Facebook blocked the English-language account of the Institute of National Remembrance on Feb. 6, 2021, with the social media giant reportedly indicating the ban was for a post made seven months ago concerning German crimes against Polish children and the plans for the Germanization of Polish children.
(UPDATE: Facebook has unblocked the Institute of National Remembrance’s account and said the ban was a mistake.)
“The IPN protests against censoring information on German crimes during World War II,” the institute responded to the ban in a statement.
IPN announced Facebook’s censorship of information concerning German crimes, as well as the ban, through its Polish-language Facebook account.
“Facebook has once again blocked a post by the Institute of National Remembrance regarding German crimes against Polish children. On Feb. 6, Facebook banned the English-language account of the Institute of National Remembrance. The reason was a post from seven months ago discussing German plans to Germanize Polish children.
In the banned post, we wrote about German plans to Germanize children, referring to authentic documents. Despite the submitted appeal, the account has been disabled since Saturday morning.
In fact, the current situation is similar to one from mid-January when Facebook blocked foreign promotion of the IPN’s film about the German camp in Łódź and 3,000 children imprisoned there.
The Institute of National Remembrance protests against censoring information on German crimes during World War II.”
Although there has been a wave of tech censorship targeting conservatives in recent years, usually historical pieces on the crimes committed by Nazi Germany during World War II are not controversial and not usually subject to censorship. However, this was not the first time Facebook has taken action against the institute.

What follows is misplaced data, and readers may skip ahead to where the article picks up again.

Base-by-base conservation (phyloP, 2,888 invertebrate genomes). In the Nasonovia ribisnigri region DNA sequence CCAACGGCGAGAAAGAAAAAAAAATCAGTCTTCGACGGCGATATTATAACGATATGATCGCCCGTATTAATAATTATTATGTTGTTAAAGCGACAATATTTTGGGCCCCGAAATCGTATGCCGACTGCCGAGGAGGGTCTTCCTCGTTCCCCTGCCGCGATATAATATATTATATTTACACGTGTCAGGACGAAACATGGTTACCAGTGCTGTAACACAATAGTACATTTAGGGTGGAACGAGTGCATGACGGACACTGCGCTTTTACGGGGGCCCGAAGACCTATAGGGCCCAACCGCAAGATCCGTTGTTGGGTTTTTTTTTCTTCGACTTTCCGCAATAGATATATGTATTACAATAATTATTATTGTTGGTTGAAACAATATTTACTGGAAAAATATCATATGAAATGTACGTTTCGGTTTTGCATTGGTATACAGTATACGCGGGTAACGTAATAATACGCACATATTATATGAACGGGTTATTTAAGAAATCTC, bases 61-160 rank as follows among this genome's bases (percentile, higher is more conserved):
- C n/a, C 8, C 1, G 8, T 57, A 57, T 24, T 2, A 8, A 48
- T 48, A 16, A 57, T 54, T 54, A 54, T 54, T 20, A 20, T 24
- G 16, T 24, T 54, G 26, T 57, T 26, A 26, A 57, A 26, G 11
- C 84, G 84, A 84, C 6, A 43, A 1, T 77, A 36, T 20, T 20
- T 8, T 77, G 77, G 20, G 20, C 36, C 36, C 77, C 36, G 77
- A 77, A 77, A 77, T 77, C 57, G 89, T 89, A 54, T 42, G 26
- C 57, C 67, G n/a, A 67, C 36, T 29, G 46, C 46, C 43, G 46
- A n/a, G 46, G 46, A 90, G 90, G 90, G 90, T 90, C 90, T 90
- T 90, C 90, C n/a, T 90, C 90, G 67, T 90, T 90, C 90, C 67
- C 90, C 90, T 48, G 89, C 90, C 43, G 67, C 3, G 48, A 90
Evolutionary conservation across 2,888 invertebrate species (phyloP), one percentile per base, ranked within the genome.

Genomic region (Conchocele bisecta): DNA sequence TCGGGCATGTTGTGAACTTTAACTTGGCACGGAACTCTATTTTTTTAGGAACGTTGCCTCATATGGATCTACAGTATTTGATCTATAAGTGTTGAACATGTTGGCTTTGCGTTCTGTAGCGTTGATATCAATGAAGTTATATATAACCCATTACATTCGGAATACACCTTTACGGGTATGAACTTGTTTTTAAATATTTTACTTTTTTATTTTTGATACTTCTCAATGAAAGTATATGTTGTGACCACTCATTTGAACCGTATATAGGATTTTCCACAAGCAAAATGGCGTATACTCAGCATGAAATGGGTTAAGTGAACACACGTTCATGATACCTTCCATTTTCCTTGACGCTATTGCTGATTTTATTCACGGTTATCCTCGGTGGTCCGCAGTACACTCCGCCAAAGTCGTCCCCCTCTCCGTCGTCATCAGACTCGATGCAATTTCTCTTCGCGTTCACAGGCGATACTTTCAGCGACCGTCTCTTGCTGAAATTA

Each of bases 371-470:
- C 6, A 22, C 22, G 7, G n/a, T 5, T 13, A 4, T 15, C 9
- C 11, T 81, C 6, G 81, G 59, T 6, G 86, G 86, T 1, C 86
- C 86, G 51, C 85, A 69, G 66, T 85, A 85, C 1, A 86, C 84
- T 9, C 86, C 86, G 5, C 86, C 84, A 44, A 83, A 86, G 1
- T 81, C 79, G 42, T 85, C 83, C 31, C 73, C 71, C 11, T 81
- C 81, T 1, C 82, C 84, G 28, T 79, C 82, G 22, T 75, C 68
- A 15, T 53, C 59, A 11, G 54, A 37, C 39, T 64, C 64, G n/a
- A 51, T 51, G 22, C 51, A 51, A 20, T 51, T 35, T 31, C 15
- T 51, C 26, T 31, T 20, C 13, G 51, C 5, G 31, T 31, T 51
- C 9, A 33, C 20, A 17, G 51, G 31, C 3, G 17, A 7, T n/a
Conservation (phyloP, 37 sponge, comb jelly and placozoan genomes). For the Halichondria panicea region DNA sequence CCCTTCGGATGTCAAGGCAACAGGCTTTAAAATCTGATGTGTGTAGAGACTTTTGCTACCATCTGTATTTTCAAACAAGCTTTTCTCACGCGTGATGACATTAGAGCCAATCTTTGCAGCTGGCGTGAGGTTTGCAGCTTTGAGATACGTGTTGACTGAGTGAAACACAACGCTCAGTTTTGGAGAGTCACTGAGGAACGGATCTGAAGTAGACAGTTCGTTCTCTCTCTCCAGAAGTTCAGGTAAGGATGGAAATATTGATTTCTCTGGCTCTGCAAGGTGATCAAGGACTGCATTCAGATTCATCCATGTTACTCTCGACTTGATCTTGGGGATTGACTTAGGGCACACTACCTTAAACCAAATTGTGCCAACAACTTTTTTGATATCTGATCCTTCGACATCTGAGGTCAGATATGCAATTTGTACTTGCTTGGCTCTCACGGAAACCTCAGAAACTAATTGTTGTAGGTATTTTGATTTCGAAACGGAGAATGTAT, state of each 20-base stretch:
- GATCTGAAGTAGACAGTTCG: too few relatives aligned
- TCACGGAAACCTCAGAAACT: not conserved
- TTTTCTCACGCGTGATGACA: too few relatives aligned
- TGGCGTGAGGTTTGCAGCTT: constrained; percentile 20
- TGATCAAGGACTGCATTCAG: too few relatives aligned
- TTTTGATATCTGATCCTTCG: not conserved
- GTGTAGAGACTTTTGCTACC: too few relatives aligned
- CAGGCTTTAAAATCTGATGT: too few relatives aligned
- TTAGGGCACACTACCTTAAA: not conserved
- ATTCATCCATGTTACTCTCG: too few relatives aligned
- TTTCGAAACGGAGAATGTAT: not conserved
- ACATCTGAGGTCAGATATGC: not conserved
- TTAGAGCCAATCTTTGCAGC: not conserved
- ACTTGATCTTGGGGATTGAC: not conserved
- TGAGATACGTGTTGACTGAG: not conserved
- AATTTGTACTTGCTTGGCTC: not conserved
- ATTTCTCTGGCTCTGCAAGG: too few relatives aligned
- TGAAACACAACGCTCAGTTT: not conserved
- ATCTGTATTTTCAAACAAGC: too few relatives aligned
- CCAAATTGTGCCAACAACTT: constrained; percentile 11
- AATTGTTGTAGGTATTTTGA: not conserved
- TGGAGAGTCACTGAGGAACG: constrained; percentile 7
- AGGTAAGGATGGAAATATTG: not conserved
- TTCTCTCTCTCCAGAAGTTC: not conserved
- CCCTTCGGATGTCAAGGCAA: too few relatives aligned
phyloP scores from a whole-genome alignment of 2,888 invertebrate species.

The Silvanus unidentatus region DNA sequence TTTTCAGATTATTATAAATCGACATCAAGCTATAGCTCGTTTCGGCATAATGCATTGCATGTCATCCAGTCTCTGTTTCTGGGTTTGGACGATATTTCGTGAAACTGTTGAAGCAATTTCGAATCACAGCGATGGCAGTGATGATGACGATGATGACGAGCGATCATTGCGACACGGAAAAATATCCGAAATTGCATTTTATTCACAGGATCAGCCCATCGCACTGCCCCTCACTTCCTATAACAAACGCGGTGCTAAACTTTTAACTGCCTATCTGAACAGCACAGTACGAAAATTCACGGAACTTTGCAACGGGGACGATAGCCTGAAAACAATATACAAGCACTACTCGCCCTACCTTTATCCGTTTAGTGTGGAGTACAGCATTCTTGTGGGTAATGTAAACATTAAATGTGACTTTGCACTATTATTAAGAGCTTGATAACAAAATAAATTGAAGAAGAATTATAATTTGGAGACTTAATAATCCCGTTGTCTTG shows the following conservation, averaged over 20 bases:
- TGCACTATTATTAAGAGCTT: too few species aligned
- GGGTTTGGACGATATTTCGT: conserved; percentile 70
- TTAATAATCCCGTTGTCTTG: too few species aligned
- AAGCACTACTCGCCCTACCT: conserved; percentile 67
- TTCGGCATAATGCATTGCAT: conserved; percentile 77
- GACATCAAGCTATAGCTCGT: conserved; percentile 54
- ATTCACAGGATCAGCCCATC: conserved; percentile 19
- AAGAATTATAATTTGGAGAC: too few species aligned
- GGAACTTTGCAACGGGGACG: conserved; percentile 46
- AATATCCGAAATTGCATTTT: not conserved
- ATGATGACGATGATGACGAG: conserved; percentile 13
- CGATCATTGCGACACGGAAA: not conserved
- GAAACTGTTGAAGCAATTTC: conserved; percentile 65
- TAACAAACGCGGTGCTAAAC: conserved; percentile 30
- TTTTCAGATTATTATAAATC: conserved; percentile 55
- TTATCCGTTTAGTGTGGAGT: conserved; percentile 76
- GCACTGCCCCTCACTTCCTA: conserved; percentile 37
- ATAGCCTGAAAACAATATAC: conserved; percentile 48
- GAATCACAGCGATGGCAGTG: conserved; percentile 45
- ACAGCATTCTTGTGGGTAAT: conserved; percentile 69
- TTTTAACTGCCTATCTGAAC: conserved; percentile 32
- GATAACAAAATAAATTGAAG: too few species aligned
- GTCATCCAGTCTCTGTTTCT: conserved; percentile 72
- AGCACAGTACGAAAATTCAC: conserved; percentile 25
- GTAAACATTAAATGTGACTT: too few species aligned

The institute had recounted the crimes committed by Germans to Polish children during the war.
“During World War II, in so-called ‘Aktion Zamość’ alone, the Germans took 30,000 children from their parents, sending them to camps (including a special one in Łódź) and industrial plants in Germany. Others were handed over to German families for Germanization. The crime, one of the cruelest during World War II, was among the charges against the defendants in the Nuremberg Trials. A symbol of this operation is the fate of Czesława Kwoka, who, deported from the Zamość region, was sent to Auschwitz, where she was killed with a phenol injection. She was 14 years old.”
In the blocked post, IPN had also referred to authentic documents. Despite an appeal to verify the decision, the account remains banned.
This is not the first such action by Facebook in the last few weeks. In mid-January, Facebook blocked the ability to promote IPN’s film abroad about a German camp in Łódź to which 3,000 Polish children were sent. The film was accused of having a “political character”. When the film ban was highlighted by media, Facebook decided to unblock it.
Title image: 14-year-old Czesia Kwoka is one of the children from the Zamość region who was murdered in Auschwitz with a phenol injection into the heart, source: Auschwitz Museum.